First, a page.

SINGKIT - Notes from the editor (The Philippine Star) - November 24, 2013 - 12:00am

It seemed incongruous, a dinner at the Metropolitan Museum of Manila to mark the 50th anniversary of the Asian Cultural Council exactly a week after Typhoon Yolanda ravaged parts of our country. But the ACC has, through the years – through five decades –staunchly supported our artists and cultural workers, many of whom have gone on to earn acclaim not just on our shores but internationally.

It was a decidedly low-key celebration, measured against past affairs of the ACC, where the artists were given free rein to stretch the boundaries of their artistry. There was a tour of the Metropolitan Museum, with pocket performances by ACC grantees in some of the halls – dancer Myra Beltran doing improv to music by flutist Tony Maigue; the Philippine Madrigals matching visual art with music.

ACC Philippines chairman Ernest Escaler set the context of the evening’s affair in the light of Yolanda: “On Sept. 18, 2001, a week after the tragic 9/11 incident, the Asian Cultural Council Philippine Fellowship Program had its first ever fund raising event at the Stanhope Hotel in New York City.

“Today, exactly a week after the most devastating typhoon Yolanda wreaked havoc on our eastern shores, we are once again trying to raise funds for the Asian Cultural Council and celebrating its 50th year.

“When we were contemplating on whether or not we should continue the fund raising dinner event last September 2001, we had numerous discussions on whether to cancel in light of the 9/11 tragedy. After a series of discussions, we decided to push through with the event, if only to send a message to the world that we will not be cowed by terrorism or natural calamities.

“The whole purpose of the Asian Cultural Council is basically to support the arts, which is man’s expression of the eternal spirit and LIFE. We NEED to celebrate life despite the tragedies of our daily lives.”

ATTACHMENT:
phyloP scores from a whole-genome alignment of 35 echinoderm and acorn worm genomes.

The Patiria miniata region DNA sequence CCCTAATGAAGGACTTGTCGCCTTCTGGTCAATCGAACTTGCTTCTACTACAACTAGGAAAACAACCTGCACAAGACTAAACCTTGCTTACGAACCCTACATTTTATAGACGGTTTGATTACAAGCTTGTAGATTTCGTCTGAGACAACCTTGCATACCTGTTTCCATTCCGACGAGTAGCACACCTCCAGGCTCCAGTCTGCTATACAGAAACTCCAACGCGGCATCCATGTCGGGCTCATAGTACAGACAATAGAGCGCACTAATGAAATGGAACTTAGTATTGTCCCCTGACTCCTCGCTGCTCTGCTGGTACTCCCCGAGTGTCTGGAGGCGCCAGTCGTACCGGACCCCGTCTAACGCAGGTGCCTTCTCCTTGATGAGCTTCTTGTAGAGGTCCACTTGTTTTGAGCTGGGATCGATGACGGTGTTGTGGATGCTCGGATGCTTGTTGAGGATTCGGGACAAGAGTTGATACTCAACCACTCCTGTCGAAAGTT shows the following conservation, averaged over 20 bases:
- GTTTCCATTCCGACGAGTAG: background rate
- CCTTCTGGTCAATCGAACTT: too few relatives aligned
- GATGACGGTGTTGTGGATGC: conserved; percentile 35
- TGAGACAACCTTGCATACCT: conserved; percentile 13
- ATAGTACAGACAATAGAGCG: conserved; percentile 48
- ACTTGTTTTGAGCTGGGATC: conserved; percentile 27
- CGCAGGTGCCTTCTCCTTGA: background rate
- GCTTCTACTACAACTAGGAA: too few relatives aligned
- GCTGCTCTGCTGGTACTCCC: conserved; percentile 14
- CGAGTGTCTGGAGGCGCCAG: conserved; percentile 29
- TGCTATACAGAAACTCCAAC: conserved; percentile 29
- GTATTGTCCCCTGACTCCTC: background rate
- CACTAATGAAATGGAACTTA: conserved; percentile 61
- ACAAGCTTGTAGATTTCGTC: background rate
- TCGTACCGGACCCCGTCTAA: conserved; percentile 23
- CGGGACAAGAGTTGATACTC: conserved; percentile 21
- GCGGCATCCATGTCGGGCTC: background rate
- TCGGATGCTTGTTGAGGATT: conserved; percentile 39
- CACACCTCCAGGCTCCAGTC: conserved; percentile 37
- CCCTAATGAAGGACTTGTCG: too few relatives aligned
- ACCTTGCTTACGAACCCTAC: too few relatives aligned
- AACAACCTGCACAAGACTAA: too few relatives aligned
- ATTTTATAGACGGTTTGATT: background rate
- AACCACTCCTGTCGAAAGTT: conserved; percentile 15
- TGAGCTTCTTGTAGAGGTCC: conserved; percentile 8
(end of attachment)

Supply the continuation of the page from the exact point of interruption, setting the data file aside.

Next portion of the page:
So the hundred-plus people celebrated life, but Yolanda and all our suffering countrymen were never more than a thought away.


Ang lahat ng bagay ay magkaugnay... Magkaugnay ang lahat.

                                                                                                         – Magkaugnay/Joey Ayala


The night was about art and artists, all ACC grantees. Ballet Philippines performed Agnes Locsin’s paean to nature and humanity to Joey Ayala’s song about how we all – people, nature – are connected. The infectious rhythm, the arms and bodies of the young dancers linked in a continuous line drove home ever so eloquently our relationship to each other, to the world around us, and the respect we must show to each other and to Nature.

As our country is buffeted by over 20 typhoons a year, the late-season storms becoming ever more ferocious and destructive, we have to pause and consider the situation of the world around us, and what we are doing – and not doing – to keep it whole, if not make it a better place.


And when the broken-hearted people living in the world agree, there will be an answer, let it be...

And when the night is cloudy, there is still a light that shines on me, shine until tomorrow, let it be...

–Let It Be/Lennon-McCartney


The Ryan Cayabyab arrangement of this Beatle classic was sung almost like an anthem by the Madz, which hold the distinction of being named best choir in the world not once but twice. And how they deserve the honor!


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